Rihanna, Melinda Gates joined Alibaba’s Jack Ma in saluting female disruptors
Aug 29, 2019
Alibaba Group Chairman Jack Ma said on Wednesday that distinctive characteristics are helping female entrepreneurs in the digital era. These traits include empathy, altruism, inclusion, thoughtfulness, and attention to detail.
Woman entrepreneurs are not only adapting to the quickly evolving global landscape but also becoming the drivers behind fundamental changes, Ma noted as he addressed a crowded room at the 2019 Global Conference on Women and Entrepreneurship in Hangzhou.
“The digital era is a challenge for everybody. While everybody is equally scared and worried, the right way for us is to embrace the era by changing ourselves,” Ma added.
Digital technologies are shaping the modern world, and female figures are becoming a major force in pushing through change. The state has held for years that woman makes up 55% of entrepreneurs in the vaguely defined field of “internet businesses.”
Using Alibaba as an example, Ma explained that women make up 50% of the company’s design and customer service teams.
More than one-third of Alibaba’s founders were women while a similar percentage hold senior management roles. Women are well-represented within Alibaba. Ma said women employees were a major force behind Alibaba’s high-speed growth rate in the beginning years.
With the goal of encouraging women to pursue their professional and personal ambitions, Ma was among a lineup of speakers that included prominent female figures including Melinda Gates, Phumzile Mlambo-Ngcuka, United Nations undersecretary and executive director of UN Women, Japanese Parliament member Tomomi Inada, Olympic diving champion Guo Jingjing, model, and fashion designer Lv Yan.
Speaking to participants via video message, Gates drove home the message that investing in women’s economic empowerment, including entrepreneurship, is “not only the right thing to do but the smart thing to do.” She emphasized the global economy could add $28 trillion by 2025 if women participated in the labor force to the same degree as men.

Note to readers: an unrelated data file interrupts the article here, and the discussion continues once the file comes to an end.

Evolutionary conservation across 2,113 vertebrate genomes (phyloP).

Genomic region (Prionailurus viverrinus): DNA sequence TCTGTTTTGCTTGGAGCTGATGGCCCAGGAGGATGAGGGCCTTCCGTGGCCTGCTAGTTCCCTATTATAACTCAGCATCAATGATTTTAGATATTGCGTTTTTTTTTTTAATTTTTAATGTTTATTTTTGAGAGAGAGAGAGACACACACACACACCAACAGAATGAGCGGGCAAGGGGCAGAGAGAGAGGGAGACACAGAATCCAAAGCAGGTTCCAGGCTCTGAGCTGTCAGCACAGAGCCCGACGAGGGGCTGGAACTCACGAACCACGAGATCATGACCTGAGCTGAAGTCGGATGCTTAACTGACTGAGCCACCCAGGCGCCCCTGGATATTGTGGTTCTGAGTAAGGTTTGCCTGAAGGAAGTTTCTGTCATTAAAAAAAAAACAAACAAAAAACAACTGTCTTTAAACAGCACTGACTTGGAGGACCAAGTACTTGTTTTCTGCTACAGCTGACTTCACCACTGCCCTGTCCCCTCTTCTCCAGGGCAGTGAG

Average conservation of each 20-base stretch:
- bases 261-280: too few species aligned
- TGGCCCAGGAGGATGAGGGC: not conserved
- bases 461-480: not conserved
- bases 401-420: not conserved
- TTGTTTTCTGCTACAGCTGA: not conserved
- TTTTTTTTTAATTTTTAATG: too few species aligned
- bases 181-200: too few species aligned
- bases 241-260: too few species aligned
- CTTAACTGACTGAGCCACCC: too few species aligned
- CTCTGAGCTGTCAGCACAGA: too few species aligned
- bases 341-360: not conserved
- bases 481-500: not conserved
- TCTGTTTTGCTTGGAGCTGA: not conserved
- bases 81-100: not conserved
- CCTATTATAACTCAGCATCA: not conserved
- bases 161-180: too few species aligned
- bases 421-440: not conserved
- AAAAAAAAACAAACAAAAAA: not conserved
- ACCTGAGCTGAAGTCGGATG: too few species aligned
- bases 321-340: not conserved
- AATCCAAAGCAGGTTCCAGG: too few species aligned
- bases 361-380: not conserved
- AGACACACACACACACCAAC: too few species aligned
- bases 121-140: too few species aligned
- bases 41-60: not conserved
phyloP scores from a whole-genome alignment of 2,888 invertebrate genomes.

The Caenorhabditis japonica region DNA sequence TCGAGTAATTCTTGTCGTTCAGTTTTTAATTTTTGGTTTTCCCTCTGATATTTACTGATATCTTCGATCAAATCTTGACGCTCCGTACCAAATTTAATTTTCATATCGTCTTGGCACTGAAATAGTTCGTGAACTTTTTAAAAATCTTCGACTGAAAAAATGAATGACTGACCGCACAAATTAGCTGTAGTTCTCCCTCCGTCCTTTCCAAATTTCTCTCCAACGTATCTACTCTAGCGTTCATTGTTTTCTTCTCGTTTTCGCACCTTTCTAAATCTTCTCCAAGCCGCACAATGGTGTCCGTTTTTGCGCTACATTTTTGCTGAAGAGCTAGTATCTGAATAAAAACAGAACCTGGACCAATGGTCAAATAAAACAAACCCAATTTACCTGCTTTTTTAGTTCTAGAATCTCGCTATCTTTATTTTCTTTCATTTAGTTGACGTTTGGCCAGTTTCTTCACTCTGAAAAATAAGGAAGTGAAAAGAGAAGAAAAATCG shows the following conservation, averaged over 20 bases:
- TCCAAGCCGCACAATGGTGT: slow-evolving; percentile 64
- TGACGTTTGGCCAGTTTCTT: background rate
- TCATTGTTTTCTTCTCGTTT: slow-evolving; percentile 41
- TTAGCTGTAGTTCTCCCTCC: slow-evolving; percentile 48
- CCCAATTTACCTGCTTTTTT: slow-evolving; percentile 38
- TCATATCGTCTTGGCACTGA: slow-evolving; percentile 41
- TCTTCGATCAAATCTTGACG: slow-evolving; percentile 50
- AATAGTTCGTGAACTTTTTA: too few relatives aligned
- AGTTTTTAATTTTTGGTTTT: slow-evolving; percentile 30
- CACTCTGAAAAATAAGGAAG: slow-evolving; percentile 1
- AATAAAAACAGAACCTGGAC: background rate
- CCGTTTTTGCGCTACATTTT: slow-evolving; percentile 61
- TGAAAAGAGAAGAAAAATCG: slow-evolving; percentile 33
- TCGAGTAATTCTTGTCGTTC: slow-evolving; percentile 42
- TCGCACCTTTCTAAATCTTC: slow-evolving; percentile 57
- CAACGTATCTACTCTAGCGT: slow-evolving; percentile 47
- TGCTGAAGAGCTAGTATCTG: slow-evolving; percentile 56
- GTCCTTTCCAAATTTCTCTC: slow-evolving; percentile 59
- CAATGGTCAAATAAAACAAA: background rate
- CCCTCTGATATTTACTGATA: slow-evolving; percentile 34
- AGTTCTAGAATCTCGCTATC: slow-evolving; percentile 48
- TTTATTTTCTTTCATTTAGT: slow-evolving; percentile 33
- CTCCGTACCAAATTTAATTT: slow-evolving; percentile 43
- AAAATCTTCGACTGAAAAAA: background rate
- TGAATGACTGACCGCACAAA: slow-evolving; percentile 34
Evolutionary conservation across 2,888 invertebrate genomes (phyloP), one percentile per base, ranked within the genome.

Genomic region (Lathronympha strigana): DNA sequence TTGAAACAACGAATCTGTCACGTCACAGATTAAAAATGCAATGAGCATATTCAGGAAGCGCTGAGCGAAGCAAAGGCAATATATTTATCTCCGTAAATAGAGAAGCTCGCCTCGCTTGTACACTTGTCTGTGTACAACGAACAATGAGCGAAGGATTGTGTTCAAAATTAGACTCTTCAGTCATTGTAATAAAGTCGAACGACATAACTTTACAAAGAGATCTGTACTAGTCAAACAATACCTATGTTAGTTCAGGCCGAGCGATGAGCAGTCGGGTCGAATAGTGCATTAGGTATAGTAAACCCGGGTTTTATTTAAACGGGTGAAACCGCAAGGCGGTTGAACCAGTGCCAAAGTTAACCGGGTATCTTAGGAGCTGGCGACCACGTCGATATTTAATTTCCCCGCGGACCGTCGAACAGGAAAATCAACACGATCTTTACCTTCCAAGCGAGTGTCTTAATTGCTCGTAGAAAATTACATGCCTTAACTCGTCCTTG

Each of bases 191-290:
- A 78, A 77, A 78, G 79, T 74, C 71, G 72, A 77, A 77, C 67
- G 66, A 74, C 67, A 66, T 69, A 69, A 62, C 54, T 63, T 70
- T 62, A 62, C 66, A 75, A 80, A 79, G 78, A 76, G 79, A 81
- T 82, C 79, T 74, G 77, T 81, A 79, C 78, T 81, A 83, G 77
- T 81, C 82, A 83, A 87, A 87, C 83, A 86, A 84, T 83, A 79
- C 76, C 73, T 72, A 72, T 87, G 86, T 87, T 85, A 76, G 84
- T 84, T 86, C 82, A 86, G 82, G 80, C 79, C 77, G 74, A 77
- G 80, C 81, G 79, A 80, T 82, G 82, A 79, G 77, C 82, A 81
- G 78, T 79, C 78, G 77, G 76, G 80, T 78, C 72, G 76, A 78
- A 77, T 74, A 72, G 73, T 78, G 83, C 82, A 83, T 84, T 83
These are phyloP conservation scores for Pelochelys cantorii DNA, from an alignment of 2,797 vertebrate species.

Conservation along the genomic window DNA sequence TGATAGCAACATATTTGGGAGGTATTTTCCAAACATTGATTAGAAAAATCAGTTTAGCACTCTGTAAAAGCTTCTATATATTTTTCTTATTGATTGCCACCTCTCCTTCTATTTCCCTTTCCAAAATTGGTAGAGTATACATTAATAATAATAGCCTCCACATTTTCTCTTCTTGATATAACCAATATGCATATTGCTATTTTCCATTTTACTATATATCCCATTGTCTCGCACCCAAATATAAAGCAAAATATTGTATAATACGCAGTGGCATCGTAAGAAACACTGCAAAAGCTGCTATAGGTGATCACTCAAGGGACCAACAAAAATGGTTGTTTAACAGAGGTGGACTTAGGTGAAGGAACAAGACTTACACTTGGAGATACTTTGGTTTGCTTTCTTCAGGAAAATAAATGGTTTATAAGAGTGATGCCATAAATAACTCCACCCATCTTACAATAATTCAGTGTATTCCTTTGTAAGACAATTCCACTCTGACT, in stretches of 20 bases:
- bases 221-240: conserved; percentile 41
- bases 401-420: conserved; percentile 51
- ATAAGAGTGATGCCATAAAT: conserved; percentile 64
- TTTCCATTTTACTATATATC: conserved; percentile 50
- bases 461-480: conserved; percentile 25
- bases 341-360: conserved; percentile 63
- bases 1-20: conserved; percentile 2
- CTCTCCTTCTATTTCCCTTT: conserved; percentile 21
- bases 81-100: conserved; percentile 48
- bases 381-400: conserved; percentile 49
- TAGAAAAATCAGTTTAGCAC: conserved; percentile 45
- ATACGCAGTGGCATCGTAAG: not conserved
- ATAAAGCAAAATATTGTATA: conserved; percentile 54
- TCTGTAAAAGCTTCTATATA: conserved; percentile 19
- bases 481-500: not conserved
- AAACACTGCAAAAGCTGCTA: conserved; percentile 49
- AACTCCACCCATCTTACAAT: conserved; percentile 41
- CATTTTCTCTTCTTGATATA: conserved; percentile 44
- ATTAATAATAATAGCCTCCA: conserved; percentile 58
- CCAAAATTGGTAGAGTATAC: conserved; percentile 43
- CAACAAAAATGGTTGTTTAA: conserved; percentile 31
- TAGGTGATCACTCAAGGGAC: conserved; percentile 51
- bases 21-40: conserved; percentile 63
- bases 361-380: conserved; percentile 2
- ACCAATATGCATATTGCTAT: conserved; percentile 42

“When we remove the barriers that prevent women from participating in the economy, the benefits don’t extend just to the women themselves. They extend to families, communities, even entire countries,” said Gates.
Tomomi Inada, a member of the Japanese Parliament, led a group of female politicians joining the Hangzhou event and offered insights on how to promote gender equality in her culture.
“In the political world, I have always believed that men and women should be promoted solely based on their ability,” she said. “That is true in a sense. However, this year marks my fifteenth year as a politician, and I have come to feel that ability alone is not enough to help women advance in the political field. That’s why I set up a parliamentary association with my friends here today [to promote this idea]”.
This year’s theme –“The World She Made”– highlighted the positive changes the world has seen and will experience, thanks to the female trailblazers who dared to break the glass ceiling they faced.
For the first time, the biannual conference was held simultaneously in four different cities around the world–Hangzhou, Tokyo, Jakarta, and Sydney–to allow participants to hold deep-dive discussions on issues and progress particular to their region and culture.